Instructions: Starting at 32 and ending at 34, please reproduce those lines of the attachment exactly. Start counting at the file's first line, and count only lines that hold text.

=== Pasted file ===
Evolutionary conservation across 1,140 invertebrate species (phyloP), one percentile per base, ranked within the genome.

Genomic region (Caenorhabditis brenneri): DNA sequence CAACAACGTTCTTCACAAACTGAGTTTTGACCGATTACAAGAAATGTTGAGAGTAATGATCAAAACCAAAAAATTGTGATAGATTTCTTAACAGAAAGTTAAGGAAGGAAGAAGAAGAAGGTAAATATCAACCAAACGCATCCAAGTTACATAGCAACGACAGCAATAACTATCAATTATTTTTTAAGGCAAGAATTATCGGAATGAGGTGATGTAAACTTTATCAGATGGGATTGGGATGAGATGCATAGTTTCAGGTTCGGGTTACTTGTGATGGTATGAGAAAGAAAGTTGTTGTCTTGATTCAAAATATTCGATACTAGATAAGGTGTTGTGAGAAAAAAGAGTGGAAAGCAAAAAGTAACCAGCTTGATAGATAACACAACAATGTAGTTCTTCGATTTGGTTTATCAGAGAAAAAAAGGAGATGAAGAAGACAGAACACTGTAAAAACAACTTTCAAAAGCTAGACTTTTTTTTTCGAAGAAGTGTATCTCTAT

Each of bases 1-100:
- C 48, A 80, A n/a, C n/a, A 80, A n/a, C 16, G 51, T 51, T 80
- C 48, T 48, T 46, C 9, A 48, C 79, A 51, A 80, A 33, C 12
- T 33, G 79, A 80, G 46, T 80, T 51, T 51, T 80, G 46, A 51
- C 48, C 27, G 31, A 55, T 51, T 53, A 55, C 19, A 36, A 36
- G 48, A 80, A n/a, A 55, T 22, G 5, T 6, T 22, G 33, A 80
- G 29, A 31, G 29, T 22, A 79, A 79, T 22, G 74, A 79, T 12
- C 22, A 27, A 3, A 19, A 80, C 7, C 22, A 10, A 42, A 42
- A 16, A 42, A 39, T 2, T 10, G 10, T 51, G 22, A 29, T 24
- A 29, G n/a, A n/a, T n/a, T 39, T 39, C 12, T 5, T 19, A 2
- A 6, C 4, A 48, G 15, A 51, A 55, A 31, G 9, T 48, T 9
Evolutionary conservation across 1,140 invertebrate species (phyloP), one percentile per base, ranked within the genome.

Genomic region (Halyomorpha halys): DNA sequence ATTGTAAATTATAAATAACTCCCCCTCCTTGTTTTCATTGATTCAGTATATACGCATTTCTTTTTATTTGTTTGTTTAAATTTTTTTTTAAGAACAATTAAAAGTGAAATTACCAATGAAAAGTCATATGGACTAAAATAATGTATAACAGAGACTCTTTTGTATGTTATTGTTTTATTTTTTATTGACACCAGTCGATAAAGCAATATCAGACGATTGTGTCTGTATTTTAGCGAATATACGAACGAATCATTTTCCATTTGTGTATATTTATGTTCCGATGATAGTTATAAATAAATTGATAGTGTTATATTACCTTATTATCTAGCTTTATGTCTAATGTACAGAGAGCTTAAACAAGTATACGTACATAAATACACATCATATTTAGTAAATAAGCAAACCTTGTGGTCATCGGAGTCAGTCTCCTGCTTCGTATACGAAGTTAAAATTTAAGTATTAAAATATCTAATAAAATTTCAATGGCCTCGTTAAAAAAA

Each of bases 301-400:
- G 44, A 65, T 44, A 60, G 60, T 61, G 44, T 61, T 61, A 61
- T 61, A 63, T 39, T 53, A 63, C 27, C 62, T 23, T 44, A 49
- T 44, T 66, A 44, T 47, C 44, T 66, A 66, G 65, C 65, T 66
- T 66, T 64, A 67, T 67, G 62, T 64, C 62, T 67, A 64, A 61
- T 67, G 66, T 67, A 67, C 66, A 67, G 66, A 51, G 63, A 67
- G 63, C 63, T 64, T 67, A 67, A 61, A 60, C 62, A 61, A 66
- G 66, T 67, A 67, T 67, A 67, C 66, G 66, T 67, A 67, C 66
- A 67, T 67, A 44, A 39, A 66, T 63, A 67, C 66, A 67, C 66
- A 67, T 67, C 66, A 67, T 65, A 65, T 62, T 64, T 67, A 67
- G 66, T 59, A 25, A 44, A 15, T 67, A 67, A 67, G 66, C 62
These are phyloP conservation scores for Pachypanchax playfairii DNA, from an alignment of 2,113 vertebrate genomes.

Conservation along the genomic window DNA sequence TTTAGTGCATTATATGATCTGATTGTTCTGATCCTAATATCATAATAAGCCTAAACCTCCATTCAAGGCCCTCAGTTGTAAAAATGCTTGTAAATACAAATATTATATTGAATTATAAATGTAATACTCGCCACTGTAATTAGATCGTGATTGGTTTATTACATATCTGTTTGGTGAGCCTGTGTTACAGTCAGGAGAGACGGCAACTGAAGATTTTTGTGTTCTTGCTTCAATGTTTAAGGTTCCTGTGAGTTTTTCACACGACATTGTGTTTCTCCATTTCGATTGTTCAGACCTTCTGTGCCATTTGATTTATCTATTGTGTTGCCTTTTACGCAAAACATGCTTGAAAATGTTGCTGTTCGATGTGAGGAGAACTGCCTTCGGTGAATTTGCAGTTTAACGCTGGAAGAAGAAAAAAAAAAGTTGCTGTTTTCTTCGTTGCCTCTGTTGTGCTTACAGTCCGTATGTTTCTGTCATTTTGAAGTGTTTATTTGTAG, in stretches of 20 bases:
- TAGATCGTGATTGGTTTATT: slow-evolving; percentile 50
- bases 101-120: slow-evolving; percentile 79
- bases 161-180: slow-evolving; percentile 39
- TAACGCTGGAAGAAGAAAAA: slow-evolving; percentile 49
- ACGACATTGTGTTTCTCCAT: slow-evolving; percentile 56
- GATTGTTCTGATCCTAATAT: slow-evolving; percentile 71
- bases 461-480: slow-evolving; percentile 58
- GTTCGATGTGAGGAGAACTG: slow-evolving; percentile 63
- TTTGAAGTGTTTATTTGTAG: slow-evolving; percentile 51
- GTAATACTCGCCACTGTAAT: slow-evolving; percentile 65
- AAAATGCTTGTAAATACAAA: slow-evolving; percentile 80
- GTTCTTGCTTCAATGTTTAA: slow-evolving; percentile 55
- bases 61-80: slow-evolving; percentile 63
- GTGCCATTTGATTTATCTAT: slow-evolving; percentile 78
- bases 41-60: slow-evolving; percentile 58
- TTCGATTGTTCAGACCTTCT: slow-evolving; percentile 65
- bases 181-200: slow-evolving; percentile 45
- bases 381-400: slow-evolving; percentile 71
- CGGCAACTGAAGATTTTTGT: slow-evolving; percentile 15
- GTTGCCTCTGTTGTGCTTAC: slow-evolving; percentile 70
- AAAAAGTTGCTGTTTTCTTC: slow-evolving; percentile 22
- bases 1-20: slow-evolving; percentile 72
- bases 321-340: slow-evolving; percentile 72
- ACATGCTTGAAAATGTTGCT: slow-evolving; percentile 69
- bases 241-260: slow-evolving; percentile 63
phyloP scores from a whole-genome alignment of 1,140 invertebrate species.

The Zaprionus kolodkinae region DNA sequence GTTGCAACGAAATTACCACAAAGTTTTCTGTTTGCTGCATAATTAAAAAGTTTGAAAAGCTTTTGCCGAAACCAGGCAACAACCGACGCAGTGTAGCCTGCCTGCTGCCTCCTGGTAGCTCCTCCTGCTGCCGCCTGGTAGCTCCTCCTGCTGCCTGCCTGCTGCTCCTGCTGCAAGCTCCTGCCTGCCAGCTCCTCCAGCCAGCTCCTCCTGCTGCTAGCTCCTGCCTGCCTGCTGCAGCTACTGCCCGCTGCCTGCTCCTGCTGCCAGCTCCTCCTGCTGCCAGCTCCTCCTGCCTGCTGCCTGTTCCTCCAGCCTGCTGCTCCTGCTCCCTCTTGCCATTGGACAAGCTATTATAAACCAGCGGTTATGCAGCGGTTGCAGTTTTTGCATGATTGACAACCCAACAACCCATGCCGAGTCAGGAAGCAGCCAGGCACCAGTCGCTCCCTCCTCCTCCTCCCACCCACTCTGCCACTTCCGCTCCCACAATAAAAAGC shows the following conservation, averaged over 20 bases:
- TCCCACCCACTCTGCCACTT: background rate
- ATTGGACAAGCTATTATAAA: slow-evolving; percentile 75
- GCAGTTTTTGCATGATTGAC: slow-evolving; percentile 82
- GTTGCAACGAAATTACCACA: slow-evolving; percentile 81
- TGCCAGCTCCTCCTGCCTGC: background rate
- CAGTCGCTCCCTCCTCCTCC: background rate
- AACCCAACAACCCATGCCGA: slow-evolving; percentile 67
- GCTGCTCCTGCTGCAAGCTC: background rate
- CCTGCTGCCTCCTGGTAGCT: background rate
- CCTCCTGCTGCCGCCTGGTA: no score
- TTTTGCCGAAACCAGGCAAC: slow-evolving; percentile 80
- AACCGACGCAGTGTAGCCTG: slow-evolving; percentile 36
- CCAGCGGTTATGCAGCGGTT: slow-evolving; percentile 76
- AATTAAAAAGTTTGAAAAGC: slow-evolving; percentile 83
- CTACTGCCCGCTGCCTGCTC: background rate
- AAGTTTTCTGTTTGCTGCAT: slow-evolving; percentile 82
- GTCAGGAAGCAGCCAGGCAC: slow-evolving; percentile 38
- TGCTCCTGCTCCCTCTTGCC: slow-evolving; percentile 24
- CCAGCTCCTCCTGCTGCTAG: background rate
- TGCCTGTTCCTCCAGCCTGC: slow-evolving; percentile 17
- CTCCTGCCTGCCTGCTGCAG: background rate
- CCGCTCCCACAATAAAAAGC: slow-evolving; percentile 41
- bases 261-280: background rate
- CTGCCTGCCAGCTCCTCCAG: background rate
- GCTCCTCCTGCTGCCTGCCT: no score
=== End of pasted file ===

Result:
- TAACGCTGGAAGAAGAAAAA: slow-evolving; percentile 49
- ACGACATTGTGTTTCTCCAT: slow-evolving; percentile 56
- GATTGTTCTGATCCTAATAT: slow-evolving; percentile 71